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Is there a short summary on the rejecting Knightian uncertainty bit?

Sample complexity reduction is one of our main moment to moment activities, but humans seem to apply it across bigger bridges and this is probably part of transfer learning. One of the things we can apply sample complexity reduction to is the 'self' object, the idea of a coherent agent across differing decision points. The tradeoff between local and global loss seems to regulate this. Humans don't seem uniform on this dimension, foxes care more about local loss, hedgehogs more about global loss. Most moral philosophy seem like appeals to different possible high order symmetries. I don't think this is the crux of the issue, as I think human compressions of these things will turn out to be pretty easy to do with tons of cognitive horsepower, the dimensionality of our value embedding is probably not that high. My guess is the crux is getting a system to care about distress in the first place, and then balance local and global distress.

When I look at metaphilosophy, the main places I go looking are places with large confusion deltas. Where, who, and why did someone become dramatically less philosophically confused about something, turning unfalsifiable questions into technical problems. Kuhn was too caught up in the social dynamics to want to do this from the perspective of pure ideas. A few things to point to.

  1. Wittgenstein noticed that many philosophical problems attempt to intervene at the wrong level of abstraction and posited that awareness of abstraction as a mental event might help
  2. Korzybski noticed that many philosophical problems attempt to intervene at the wrong level of abstraction and posited that awareness of abstraction as a mental event might help
  3. David Marr noticed that many philosophical and technical problems attempt to intervene at the wrong level of you get the idea
  4. Hassabis cites Marr as of help in deconfusing AI problems
  5. Eliezer's Technical Explanation of Technical Explanation doesn't use the term compression and seems the worse for it, using many many words to describe things that compression would render easier to reason about afaict.
  6. Hanson in the Elephant in the Brain posits that if we mysteriously don't make progress on something that seems crucial, maybe we have strong motivations for not making progress on it.

Question: what happens to people when they gain consciousness of abstraction? My first pass attempt at an answer is that they become a lot less interested in philosophy.

Question: if someone had quietly made progress on metaphilosophy how would we know? First guess is that we would only know if their solution scaled well, or caused something to scale well.

Is there a good primer somewhere on how causal models interact with the standard model of physics?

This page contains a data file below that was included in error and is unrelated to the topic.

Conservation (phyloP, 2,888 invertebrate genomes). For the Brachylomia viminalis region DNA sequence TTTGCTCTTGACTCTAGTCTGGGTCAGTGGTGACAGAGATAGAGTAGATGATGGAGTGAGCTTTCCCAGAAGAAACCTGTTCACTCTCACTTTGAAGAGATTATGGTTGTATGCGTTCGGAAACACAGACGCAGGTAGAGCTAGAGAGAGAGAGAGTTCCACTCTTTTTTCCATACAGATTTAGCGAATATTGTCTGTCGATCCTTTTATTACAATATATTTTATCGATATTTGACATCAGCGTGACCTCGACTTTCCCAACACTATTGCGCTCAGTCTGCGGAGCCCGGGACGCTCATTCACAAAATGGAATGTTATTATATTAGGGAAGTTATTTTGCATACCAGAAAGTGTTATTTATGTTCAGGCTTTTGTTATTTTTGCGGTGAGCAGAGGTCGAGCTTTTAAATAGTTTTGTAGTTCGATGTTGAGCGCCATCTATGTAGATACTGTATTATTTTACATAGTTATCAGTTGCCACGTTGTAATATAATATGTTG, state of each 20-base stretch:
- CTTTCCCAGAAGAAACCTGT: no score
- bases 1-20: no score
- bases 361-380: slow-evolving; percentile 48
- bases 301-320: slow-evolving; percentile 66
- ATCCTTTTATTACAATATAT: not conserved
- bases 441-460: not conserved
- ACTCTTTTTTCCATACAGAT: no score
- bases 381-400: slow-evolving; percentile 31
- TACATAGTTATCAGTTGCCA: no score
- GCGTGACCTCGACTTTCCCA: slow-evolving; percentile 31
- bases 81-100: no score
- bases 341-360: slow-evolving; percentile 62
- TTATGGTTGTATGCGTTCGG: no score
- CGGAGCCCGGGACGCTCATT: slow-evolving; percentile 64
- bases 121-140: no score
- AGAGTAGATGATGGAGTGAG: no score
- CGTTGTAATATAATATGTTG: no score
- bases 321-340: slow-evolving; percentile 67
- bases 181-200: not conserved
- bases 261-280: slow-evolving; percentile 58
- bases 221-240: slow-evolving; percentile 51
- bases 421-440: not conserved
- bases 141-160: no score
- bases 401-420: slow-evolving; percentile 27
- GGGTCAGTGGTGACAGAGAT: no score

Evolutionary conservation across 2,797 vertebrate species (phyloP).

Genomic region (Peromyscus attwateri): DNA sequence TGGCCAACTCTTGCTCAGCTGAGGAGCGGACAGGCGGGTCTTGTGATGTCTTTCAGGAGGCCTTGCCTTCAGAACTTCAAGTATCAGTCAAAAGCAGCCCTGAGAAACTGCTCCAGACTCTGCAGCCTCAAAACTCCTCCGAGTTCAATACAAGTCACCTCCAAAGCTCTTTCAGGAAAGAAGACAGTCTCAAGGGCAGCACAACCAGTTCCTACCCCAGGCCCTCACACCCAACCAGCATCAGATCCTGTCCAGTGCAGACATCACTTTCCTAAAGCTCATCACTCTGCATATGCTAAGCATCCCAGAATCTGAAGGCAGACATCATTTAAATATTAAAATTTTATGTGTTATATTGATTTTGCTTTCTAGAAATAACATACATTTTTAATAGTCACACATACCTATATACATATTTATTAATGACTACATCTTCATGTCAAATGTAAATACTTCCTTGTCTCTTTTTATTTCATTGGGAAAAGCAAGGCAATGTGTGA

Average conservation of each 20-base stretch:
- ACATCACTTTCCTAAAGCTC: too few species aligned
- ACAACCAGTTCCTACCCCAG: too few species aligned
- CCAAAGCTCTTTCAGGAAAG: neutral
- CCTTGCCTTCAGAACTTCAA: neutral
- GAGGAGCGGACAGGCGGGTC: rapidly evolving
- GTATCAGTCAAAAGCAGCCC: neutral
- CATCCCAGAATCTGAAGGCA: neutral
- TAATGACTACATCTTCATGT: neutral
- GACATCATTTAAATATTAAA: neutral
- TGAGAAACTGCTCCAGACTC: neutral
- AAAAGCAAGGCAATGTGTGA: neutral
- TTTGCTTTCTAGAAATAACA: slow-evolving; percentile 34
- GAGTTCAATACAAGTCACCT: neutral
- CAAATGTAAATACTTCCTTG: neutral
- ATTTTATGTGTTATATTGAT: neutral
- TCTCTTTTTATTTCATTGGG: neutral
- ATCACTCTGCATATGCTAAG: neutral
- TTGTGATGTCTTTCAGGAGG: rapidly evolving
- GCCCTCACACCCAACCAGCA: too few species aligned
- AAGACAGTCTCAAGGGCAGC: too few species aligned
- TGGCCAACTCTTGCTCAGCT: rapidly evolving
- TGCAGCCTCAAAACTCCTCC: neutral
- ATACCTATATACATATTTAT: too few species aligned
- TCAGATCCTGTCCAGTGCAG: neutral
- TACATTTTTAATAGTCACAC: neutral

Tangentially related: recent discussion raising a seemingly surprising point about LLM's being lossless compression finders

The first intuition pump that comes to mind for distinguishing mechanisms is examining how my brain generates and assigns credence to the hypothesis that something going wrong with my car is a sensor malfunction vs telling me about a problem in the world that the sensor exists to alert me to.

One thing that happens is that the broken sensor implies a much larger space of worlds because it can vary arbitrarily instead of only in tight informational coupling with the underlying physical system. So fluctuations outside the historical behavior of the sensor either implies I'm in some sort of weird environment or that the sensor is varying with something besides what it is supposed to measure, a hidden variable if coherent or noisy if random. So the detection is tied to why it is desirable to goodhart the sensor in the first place, more option value by allowing consistency with a broader range of worlds. By the same token, the hypothesis "the sensor is broken" should be harder to falsify since the hypothesis is consistent with lots of data? The first thing it occurs to me to do is supply a controlled input to see if I get a controlled output (see: calibrating a scale by using a known weight). This suggests that complex sensors that couple with the environment along more dimensions are harder to fool, though any data bottlenecks that are passed through reduce this i.e. the human reviewing things is themselves using a learnable simple routine that exhibits low coupling.

The next intuition pump, imagine there are two mechanics. One makes a lot of money from replacing sensors, they're fast at it and get the sensors for a discount by buying in bulk. The second mechanic makes a lot of money by doing a lot of really complicated testing and work. They work on fewer cars but the revenue per car is high. Each is unscrupulous and will lie that your problem is the one they are good at fixing. I try to imagine the sorts of things they would tell me to convince me the problem is really the sensor vs the problem is really out in the world. This even suggests a three player game that might generate additional ideas.

Related background on the philosophical problem: gavagai

Whether or not details (and lots of specific detail arguments) matter hinges on the sensitivity argument (which is an argument about basins?) in general, so I'd like to see that addressed directly. What are the arguments for high sensitivity worlds other than anthropics? What is the detailed anthropic argument?

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